After more than a year of stonewalling, Comcast has finally come up with a specific proposal to bring cable to Chappaquiddick, but it’s a nonstarter.
Residents would need to come up with a minimum of $1,500 and more likely $3,800 just for the privilege of getting service. The lower price is based on the highly dubious assumption that everyone eligible would sign up. That already steep number doesn’t include the regular monthly cable television fee of $57 and additional tie-in charges for people whose houses are set back from the road.
To top it off, Comcast says it would need at least forty per cent of eligible residents to sign on to offer the service at all. At $3,800 a pop, that’s not likely.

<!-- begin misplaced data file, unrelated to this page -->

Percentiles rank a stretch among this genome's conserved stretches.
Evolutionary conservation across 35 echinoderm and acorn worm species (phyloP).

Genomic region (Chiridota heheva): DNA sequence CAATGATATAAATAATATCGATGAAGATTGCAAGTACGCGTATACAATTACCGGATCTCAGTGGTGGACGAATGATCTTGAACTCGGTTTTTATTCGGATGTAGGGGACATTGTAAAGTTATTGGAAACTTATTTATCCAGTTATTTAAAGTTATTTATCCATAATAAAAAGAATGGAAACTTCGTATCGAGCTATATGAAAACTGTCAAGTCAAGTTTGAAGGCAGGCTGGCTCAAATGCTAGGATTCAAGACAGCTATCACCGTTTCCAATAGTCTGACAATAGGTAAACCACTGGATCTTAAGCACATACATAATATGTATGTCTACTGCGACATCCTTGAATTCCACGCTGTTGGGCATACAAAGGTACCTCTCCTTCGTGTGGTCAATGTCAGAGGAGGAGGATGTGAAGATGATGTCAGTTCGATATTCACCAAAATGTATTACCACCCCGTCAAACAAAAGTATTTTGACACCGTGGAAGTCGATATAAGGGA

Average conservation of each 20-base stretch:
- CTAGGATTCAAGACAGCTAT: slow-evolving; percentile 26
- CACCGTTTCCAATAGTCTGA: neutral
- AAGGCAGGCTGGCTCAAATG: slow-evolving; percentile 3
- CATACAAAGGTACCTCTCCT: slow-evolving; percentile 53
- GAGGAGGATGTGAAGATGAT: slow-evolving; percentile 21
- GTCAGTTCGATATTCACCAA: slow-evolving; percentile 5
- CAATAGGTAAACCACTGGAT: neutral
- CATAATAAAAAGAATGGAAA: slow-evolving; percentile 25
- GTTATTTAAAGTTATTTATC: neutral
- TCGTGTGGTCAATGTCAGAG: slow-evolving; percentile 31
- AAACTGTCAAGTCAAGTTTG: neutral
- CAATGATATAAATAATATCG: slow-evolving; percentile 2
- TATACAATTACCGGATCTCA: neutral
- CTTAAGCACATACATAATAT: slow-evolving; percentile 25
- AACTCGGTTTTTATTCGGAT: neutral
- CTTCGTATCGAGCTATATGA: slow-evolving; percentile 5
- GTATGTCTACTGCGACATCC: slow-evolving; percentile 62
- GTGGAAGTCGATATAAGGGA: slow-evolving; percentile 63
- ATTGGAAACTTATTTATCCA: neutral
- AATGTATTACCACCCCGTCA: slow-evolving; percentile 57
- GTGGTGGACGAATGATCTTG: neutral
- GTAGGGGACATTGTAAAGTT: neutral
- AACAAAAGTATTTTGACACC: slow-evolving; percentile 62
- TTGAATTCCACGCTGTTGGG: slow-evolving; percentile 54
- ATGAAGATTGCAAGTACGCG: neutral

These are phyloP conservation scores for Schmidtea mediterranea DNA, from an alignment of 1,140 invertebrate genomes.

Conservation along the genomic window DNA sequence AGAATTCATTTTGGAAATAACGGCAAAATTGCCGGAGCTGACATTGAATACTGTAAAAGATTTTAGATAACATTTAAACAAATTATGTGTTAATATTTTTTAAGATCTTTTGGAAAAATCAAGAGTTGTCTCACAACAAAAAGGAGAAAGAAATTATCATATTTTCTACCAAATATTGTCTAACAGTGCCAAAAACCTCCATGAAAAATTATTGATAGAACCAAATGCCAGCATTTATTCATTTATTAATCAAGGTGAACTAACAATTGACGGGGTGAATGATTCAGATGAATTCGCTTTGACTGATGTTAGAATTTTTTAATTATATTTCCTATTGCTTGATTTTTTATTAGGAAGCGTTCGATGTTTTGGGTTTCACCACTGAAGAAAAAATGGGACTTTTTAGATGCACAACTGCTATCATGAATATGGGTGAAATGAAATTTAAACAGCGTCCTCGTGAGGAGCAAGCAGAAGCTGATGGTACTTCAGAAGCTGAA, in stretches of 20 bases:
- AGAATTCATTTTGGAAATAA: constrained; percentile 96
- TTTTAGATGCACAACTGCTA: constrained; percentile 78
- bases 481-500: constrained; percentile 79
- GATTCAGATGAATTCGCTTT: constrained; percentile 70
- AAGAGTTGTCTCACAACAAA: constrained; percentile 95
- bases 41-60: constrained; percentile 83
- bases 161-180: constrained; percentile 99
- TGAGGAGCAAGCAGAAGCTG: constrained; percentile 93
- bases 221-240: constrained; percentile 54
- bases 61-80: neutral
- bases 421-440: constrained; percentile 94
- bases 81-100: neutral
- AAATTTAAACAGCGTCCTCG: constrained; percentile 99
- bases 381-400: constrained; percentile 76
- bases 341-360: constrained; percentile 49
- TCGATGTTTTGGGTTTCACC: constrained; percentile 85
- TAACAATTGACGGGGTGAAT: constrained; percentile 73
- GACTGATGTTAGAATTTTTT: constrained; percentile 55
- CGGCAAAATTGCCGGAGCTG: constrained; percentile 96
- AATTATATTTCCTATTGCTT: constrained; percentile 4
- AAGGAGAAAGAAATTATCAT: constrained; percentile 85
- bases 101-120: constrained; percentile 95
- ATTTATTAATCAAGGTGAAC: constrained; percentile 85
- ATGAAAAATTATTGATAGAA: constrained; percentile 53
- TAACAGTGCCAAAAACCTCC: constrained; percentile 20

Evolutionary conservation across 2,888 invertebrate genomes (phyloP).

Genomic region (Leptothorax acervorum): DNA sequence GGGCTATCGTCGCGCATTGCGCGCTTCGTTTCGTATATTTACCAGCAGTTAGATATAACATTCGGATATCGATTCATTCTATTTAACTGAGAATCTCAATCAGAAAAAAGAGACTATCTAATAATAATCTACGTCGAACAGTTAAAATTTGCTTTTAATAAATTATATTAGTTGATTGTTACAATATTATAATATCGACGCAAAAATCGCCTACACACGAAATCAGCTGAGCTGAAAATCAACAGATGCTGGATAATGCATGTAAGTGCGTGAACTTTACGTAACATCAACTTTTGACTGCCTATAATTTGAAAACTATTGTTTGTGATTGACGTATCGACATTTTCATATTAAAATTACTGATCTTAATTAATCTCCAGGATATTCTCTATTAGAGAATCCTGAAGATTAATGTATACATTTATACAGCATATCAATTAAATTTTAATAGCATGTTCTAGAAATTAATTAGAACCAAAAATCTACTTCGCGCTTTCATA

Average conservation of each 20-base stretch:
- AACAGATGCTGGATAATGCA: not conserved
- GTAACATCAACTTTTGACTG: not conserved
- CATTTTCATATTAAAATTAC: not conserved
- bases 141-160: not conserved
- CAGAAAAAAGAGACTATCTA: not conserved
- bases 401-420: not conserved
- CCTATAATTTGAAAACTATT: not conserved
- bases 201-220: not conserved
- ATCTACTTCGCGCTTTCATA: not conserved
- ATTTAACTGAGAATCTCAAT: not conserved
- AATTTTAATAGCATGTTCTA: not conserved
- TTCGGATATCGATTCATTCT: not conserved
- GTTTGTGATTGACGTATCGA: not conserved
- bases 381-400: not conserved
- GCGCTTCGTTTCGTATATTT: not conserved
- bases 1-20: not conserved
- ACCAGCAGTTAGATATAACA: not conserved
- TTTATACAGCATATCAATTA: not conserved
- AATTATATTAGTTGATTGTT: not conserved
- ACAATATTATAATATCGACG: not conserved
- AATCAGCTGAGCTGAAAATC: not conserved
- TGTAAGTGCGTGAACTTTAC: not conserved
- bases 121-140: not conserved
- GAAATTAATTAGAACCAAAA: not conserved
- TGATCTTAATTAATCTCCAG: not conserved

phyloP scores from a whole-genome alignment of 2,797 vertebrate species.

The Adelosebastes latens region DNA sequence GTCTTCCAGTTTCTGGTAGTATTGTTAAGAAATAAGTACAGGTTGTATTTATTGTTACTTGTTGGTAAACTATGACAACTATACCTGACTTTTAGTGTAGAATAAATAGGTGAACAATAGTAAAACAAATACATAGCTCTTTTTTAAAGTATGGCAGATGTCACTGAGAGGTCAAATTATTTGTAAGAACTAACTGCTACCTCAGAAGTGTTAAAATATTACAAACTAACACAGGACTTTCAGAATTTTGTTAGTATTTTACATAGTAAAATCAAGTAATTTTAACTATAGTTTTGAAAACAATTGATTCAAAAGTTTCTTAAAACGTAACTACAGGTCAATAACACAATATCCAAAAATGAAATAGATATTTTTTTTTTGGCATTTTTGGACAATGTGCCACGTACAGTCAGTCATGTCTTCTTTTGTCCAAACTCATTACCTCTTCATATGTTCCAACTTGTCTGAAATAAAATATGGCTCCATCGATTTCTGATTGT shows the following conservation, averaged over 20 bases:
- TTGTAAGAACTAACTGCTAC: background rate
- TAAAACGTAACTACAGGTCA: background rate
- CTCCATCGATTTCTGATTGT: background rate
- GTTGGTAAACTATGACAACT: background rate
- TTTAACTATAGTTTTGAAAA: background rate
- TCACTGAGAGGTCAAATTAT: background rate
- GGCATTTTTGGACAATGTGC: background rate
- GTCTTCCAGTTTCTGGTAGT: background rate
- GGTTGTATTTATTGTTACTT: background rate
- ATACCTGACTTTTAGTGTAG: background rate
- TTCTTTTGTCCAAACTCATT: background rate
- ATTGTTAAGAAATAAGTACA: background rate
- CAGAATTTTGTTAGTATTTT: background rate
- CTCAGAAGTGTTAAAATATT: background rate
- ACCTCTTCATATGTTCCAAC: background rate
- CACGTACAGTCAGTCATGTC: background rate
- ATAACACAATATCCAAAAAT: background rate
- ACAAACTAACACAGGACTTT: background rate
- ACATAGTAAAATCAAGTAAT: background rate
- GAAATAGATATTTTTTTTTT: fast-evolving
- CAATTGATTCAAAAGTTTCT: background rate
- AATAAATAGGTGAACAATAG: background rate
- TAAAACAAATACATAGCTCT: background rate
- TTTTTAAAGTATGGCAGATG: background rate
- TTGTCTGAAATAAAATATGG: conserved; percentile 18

We’d like to feel encouraged by the fact that Comcast has finally addressed service to Chappaquiddick as part of the long-running negotiations to renew Comcast’s cable television franchise agreement for another decade, but it’s difficult to see this proposal as anything more than a negotiating ploy.
So far the cable advisory board — with representation from all six towns — has wisely insisted that service to Chappaquiddick is a critical component of the contract renewal. Agreeing to a proposal that technically addresses the issue, but makes the service cost-prohibitive, would be no victory.
We urge the board to stand firm.